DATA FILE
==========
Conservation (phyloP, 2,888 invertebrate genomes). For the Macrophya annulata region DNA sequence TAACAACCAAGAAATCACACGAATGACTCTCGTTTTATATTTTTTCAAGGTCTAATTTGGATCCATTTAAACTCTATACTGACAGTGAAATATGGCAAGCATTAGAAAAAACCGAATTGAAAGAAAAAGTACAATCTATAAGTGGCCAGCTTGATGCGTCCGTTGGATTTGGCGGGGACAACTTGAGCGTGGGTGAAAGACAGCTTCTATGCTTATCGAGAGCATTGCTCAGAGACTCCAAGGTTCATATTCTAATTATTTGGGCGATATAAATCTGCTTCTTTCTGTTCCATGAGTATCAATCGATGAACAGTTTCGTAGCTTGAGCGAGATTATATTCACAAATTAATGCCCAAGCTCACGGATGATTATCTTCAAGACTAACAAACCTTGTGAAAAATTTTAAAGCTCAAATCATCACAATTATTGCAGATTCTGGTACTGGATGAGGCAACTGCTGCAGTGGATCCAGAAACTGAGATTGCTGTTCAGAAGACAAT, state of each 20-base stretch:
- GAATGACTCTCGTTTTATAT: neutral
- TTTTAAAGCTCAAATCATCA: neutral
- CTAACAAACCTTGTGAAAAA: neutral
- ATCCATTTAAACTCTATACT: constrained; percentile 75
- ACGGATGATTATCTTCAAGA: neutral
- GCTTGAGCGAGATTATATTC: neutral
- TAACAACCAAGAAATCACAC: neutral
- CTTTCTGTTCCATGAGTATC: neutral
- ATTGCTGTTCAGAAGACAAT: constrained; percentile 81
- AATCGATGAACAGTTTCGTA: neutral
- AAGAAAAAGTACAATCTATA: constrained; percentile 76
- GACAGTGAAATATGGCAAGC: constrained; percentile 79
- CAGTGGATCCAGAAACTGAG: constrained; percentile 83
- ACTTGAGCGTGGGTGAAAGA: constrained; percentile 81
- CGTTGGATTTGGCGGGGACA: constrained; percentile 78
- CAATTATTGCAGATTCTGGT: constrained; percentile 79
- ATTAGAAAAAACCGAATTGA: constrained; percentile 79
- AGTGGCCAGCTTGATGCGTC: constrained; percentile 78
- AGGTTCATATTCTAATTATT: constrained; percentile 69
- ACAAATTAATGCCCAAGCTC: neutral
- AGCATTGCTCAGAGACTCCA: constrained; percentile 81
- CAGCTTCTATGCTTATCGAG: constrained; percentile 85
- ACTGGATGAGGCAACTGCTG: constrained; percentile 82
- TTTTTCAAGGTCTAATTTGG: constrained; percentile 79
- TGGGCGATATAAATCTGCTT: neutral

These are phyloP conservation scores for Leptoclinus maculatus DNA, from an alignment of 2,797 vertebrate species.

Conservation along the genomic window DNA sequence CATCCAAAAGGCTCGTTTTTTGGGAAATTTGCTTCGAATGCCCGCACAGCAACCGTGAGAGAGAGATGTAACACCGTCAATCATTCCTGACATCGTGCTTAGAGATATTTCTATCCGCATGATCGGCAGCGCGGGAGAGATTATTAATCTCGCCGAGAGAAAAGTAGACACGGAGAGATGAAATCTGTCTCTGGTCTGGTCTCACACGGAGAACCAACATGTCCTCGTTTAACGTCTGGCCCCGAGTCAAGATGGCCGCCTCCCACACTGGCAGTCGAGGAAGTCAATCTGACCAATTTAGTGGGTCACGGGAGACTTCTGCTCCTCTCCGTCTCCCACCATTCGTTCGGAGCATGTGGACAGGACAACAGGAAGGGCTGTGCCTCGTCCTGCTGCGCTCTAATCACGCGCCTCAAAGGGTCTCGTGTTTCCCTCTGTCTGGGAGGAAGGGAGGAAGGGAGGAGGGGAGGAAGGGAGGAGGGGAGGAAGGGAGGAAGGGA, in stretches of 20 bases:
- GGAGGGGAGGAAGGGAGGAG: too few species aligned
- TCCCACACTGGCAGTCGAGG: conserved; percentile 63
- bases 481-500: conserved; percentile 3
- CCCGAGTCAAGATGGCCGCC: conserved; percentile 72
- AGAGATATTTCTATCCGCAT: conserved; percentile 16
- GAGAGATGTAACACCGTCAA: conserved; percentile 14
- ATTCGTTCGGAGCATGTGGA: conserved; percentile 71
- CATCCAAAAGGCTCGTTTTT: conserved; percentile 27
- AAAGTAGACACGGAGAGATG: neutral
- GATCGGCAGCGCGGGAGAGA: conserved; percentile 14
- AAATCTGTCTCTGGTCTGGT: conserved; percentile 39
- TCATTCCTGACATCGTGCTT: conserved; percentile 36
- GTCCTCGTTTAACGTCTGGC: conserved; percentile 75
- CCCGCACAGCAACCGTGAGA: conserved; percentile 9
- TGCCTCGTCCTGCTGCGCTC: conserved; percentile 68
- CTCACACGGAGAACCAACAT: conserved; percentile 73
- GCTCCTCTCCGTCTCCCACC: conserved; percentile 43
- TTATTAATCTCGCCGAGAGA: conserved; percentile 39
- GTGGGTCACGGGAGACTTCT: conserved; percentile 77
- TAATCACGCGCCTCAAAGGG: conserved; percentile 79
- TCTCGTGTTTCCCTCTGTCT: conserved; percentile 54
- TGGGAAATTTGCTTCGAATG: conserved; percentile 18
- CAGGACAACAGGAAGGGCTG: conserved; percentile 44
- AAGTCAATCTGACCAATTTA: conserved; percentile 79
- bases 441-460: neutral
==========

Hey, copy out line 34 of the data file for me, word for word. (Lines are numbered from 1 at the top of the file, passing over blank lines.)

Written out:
- GAGAGATGTAACACCGTCAA: conserved; percentile 14